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For about 40 percent of the time Woodbury has been a city, Bill Hargis has been its mayor. Now the city is doing something it's only done four times in 43 years -- changing its top leadership post at the end of the year.

The tangible marks he has left on the city are abundant, but it's the intangibles, those who know him say, that will be missed.

Hargis Parkway, which winds around the Bielenberg Sports Center, is already named for him, as is Hargis Park at Bethel University in Roseville, where the Royals play baseball and Hargis has been associate baseball coach for 21 years. Last Monday was "Bill Hargis Day" in Washington County, and about 300 people gathered at East Ridge High School to honor the outgoing mayor.

When Hargis, 61, a native of Manley, Iowa, was appointed to the Woodbury City Council in 1992, he was already well-known and respected for his understanding of the city and the challenges of economic development, said Carl Scheider, former City Council member. "It proved to be a spectacular decision," he said.

Hargis was named mayor the next year after his predecessor, Kenneth Mahle, resigned.

With the city poised for explosive growth, said Edina Mayor Jim Hovland, "he was the right person at the right time. He set Woodbury on a path to success."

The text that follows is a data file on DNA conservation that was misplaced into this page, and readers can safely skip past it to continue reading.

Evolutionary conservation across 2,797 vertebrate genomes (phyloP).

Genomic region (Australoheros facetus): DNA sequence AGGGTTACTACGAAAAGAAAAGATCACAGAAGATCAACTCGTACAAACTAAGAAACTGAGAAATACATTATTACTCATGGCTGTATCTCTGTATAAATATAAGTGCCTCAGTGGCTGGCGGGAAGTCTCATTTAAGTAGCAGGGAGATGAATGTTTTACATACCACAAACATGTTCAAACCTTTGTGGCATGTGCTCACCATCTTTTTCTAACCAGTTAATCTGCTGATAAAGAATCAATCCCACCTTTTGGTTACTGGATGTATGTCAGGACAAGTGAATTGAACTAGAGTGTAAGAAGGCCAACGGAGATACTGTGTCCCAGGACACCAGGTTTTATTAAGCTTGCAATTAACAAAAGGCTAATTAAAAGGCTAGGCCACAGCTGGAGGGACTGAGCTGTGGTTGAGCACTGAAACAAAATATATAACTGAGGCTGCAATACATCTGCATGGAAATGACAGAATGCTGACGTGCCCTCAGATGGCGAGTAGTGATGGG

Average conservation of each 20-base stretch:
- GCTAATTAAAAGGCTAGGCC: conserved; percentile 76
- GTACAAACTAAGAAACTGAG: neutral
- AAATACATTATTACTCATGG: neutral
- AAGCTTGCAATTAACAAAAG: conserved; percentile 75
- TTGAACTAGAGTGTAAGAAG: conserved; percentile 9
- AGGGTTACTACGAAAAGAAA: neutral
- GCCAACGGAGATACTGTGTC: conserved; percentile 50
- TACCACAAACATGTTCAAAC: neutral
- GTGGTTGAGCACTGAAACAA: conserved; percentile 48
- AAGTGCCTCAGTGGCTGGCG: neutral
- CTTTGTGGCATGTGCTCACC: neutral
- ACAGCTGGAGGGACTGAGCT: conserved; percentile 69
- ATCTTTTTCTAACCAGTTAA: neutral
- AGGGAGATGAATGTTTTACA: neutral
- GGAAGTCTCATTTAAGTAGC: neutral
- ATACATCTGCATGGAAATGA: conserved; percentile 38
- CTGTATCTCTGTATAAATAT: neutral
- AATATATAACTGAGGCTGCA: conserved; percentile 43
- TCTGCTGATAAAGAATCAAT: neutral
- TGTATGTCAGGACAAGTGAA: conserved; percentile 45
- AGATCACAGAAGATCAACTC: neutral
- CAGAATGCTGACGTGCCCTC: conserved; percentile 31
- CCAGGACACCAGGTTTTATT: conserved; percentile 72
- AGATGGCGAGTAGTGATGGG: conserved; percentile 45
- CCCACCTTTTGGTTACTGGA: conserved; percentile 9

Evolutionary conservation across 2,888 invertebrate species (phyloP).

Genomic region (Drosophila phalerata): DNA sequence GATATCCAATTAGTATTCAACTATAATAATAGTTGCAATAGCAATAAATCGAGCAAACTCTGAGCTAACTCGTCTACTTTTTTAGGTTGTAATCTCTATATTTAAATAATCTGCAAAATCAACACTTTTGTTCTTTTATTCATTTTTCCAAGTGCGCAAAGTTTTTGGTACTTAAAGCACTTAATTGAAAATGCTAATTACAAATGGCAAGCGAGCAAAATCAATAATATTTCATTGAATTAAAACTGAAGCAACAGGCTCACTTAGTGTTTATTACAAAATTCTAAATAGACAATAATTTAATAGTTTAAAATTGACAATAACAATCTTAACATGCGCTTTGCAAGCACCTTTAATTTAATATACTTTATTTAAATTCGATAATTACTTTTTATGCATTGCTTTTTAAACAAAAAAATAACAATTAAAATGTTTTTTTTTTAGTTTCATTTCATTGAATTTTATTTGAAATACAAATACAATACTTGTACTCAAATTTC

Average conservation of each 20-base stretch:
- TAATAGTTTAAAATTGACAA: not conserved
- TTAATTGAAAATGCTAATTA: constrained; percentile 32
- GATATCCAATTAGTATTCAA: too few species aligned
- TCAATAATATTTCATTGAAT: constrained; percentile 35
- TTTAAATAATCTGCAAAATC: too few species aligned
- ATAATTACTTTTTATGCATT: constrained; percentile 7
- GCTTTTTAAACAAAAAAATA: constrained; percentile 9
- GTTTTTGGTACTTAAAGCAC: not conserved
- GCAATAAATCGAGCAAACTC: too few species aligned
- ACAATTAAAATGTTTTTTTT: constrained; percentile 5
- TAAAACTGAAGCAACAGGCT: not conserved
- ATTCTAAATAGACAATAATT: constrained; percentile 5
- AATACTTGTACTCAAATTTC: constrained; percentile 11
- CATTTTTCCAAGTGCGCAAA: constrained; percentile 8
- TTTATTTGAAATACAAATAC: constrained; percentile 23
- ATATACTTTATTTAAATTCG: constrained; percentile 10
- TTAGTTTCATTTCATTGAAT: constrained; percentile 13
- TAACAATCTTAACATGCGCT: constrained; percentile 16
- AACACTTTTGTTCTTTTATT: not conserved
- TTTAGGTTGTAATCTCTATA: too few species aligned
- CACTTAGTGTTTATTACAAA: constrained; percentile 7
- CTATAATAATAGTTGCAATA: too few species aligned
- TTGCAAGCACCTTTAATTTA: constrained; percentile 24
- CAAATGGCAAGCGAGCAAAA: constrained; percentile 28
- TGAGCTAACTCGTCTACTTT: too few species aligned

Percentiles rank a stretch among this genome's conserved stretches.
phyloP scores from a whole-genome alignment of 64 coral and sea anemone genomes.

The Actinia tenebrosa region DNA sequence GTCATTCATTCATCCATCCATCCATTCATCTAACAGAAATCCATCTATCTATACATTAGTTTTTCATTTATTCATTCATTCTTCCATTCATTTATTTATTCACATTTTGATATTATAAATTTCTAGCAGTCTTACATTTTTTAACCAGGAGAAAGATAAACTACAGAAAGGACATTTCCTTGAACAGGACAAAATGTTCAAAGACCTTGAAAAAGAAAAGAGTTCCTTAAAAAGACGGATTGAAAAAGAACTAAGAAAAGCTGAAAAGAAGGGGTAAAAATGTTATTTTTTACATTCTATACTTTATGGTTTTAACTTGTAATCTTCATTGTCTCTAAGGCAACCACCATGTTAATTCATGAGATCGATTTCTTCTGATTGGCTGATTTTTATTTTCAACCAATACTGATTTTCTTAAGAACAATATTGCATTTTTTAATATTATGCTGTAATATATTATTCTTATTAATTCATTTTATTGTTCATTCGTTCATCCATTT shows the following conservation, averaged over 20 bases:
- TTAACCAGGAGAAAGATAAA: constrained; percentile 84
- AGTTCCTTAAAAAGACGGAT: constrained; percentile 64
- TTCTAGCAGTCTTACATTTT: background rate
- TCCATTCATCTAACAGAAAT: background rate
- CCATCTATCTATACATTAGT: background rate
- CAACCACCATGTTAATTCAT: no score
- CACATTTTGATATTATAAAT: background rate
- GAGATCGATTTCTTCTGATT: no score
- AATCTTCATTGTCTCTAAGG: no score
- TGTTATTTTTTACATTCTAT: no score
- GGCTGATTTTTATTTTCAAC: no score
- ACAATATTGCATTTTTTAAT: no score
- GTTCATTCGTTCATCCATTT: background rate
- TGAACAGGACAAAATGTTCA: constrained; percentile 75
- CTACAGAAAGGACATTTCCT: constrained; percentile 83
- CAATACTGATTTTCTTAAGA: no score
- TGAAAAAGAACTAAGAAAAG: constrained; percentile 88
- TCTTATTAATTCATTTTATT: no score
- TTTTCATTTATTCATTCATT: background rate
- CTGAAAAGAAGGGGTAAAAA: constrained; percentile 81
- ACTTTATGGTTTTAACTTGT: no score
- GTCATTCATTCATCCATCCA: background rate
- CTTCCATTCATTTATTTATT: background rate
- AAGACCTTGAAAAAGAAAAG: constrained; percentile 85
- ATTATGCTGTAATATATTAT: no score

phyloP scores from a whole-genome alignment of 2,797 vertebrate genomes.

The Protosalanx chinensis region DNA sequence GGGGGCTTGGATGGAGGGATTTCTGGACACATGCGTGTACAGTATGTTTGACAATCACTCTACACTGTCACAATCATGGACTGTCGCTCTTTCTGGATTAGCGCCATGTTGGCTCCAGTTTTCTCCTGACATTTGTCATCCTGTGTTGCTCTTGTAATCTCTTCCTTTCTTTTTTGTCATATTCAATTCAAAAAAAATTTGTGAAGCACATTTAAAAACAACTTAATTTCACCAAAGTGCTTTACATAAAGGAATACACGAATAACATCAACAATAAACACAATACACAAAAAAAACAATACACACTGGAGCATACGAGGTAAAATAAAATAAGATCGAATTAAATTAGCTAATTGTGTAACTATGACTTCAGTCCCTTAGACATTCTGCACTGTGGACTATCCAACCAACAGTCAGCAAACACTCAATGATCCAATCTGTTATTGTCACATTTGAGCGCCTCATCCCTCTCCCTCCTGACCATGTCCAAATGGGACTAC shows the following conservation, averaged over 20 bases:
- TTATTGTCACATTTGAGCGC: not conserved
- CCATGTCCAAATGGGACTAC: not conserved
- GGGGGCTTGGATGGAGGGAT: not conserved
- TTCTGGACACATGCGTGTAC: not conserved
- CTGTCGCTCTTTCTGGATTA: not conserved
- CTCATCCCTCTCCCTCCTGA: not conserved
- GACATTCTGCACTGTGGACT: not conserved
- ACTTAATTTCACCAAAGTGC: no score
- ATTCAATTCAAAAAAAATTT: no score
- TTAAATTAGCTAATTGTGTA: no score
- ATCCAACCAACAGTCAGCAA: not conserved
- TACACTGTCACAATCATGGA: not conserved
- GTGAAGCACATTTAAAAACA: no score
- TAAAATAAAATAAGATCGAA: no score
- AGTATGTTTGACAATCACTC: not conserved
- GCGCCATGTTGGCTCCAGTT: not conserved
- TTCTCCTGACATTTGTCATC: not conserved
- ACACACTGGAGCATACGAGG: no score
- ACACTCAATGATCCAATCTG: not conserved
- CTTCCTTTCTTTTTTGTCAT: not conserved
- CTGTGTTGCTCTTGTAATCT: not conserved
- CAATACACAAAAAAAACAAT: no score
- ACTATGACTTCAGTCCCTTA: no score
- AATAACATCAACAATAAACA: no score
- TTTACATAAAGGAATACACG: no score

In the 17 years since Hargis became mayor, the number of households in the city has grown from 9,400 to near 23,000. When Hargis took office, a mind-boggling 1,600 housing units were being added to Woodbury annually, said Mike Madigan, another former City Council member. One of the first things Hargis did was help create a comprehensive planning process to manage growth that has been emulated by communities nationwide.

Long list of accomplishments

Woodbury's population boom has meant big changes in the once-bucolic rural township. Some of the projects Hargis has been involved in include:

•Construction of the new City Hall, expansion of the Public Safety Building and the addition of three fire stations. The city also added three water towers and eight wells.

•Construction and expansion of Bielenberg Sports Center and Eagle Valley Golf Course, owned by the city.

•Construction of Central Park, an indoor community center designed like a shopping mall anchored by the R.H. Stafford Library, Southeast Area YMCA and a senior housing center. It features an indoor park, amphitheater and Lookout Ridge, a popular indoor playground.

•Expansion of the city's park system from 825 to 3,000 acres, aided by three referendums for funding approved by voters. The city's trail system grew from 31 to 127 miles.

•Construction of interchanges on Interstate 494 at both Lake Road and Tamarack Road, part of the infrastructure needed to support growth.

•The addition of more than 7 million square feet of commercial space (the equivalent of nearly two Mall of America buildings).

Through all that growth and the innumerable decisions those projects involved, it's the Hargis leadership style that has drawn plaudits.